Neurosis Overview

Neurosis is a class of functional functional symptom mental disorders involving distress distress (medicine) but neither delusions nor hallucinations, where behavior is not outside socially acceptable norms. It is also known as psychoneurosis or neurotic disorder, and thus those suffering from it are said to be neurotic. Once a common psychiatric diagnosis classification of mental disorders , the term is no longer part of mainstream psychiatric terminology in the United States, though it continues to be employed in psychoanalytic psychoanalysis theory and practice, and in various other theoretical disciplines.

 
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Neurosis was coined by the Scottish doctor William Cullen in 1769 to refer to "disorders of sense and motion" caused by a "general affection of the nervous system." For him, it described various nervous disorders and symptoms that could not be explained physiologically. It derives from the Greek Greek language word neuron (nerve) with the suffix -osis (diseased or abnormal condition). The term was however most influentially defined by Carl Jung and Sigmund Freud over a century later. It has continued to be used in contemporary theoretical writing in psychology and philosophy.

The American Diagnostic and Statistical Manual of Mental Disorders (DSM) has eliminated the category of Neurosis, reflecting a decision by the editors to provide descriptions of behavior as opposed to hidden psychological mechanisms as diagnostic criteria., and, according to The American Heritage Medical Dictionary, it is "no longer used in psychiatric diagnosis." These changes to the DSM have been highly controversial.As an illness, neurosis represents a variety of mental disorders in which emotional distress or unconscious Unconscious mind conflict is expressed through various physical, physiological, and mental disturbances, which may include physical symptoms (e.g., hysteria). The definitive symptom is anxieties anxiety . Neurotic tendencies are common and may manifest themselves as depression clinical depression , acute or chronic anxiety, obsessive-compulsive Obsessive-compulsive disorder tendencies, specific phobias, such as social phobia social anxiety disorder , arachnophobia or any number of other phobias, and even personality disorders, such as borderline personality disorder or obsessive-compulsive personality disorder. It has perhaps been most simply defined as a "poor ability to adapt to one's environment, an inability to change one's life patterns, and the inability to develop a richer, more complex, more satisfying personality." Neurosis should not be mistaken for psychosis, which refers to loss of touch with reality, or neuroticism, a fundamental personality trait Trait theory according to psychological theory psychology .

According to psychoanalytic psychoanalysis theory, neuroses may be rooted in ego defense mechanisms, but the two concepts are not synonymous. Defense mechanisms are a normal way of developing and maintaining a consistent sense of self (i.e., an ego), while only those thought and behavior patterns that produce difficulties in living should be termed 'neuroses'.There are many different specific forms of 'neurosis': pyromania, obsessive-compulsive disorder, anxiety neurosis, hysteria (in which anxiety may be discharged through a physical symptom), and a nearly endless variety of phobias. According to Dr. George Boeree, effects of neurosis can involve:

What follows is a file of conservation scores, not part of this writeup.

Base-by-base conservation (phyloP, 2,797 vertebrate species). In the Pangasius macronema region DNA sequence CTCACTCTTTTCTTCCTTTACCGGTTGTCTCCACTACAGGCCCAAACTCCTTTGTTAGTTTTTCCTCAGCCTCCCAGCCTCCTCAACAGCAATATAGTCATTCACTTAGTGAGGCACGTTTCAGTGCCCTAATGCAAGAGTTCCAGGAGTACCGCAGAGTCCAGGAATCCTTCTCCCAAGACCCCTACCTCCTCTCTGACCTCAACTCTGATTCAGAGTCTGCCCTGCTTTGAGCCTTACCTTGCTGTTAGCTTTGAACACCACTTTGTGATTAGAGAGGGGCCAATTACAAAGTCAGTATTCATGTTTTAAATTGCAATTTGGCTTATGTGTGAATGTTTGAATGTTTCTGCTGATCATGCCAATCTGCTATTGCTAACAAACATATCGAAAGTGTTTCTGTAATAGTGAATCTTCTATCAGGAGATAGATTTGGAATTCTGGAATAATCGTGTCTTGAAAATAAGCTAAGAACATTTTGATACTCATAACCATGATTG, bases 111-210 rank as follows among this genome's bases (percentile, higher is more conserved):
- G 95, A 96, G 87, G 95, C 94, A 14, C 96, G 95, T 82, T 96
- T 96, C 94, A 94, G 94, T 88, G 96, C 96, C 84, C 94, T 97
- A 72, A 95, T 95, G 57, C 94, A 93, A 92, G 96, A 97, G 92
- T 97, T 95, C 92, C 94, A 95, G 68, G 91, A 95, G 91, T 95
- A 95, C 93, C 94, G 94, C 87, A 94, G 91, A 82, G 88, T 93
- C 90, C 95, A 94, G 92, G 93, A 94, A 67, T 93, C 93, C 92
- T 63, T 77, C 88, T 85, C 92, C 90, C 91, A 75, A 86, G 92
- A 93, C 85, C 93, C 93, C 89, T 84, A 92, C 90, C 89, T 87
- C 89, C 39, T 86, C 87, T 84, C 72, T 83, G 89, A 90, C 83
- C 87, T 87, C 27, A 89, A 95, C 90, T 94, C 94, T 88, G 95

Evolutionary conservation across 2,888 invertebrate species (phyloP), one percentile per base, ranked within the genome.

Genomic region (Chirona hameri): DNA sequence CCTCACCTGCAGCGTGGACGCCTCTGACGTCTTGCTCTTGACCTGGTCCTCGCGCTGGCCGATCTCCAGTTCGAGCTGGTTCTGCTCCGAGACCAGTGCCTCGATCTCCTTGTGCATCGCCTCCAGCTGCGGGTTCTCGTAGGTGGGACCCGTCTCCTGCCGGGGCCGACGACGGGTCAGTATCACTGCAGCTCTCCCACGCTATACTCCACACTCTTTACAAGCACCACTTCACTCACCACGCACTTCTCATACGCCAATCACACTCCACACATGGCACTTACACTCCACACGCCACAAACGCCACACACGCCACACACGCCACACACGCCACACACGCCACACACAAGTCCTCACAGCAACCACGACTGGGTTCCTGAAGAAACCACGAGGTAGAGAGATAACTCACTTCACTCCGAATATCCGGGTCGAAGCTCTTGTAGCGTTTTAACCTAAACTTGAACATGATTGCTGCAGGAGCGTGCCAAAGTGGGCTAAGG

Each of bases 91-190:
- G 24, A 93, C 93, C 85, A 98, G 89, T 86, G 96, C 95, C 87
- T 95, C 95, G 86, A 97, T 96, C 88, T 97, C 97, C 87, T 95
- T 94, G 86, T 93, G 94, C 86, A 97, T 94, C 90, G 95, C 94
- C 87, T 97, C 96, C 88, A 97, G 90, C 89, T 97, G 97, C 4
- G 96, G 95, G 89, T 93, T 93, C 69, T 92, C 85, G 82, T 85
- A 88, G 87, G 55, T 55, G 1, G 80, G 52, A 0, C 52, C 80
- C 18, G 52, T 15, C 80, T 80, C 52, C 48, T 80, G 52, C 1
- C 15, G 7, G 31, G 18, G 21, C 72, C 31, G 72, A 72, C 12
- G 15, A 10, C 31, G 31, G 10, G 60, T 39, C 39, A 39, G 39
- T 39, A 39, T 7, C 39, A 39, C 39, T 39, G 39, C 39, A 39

...anxiety, sadness or depression Clinical depression , anger, irritability, mental confusion, low sense of self-worth, etc., behavioral symptoms such as phobic avoidance, vigilance, impulsive and compulsive acts, lethargy, etc., cognitive problems such as unpleasant or disturbing thoughts, repetition of thoughts and obsession Obsessive-compulsive disorder , habitual fantasizing, negativity and cynicism, etc. Interpersonally, neurosis involves dependency, aggressiveness, perfectionism perfectionism (psychology) , schizoid isolation, socio-culturally inappropriate behaviors, etc.Carl Jung found his approach particularly fitting for people who are successfully adjusted by normal social standards, but who nevertheless have issues with the meaning of their life.


I have frequently seen people become neurotic when they content themselves with inadequate or wrong answers to the questions of life (Jung, [1961] 1989:140).



The majority of my patients consisted not of believers but of those who had lost their faith (Jung, [1961] 1989:140).



[Contemporary man] is blind to the fact that, with all his rationality and efficiency, he is possessed by "powers" that are beyond his control. His gods and demons have not disappeared at all; they have merely got new names. They keep him on the run with restlessness, vague apprehensions, psychological complications, an insatiable need for pills, alcohol, tobacco, food – and, above all, a large array of neuroses. (Jung, 1964:82).


Jung found that the unconscious finds expression primarily through an individual’s inferior psychological function, whether it is thinking, feeling, sensing, or intuition. The characteristic effects of a neurosis on the dominant and inferior functions are discussed in Psychological Types.

Jung saw collective neuroses in politics: "Our world is, so to speak, dissociated like a neurotic" (Jung, 1964:85).
 

 

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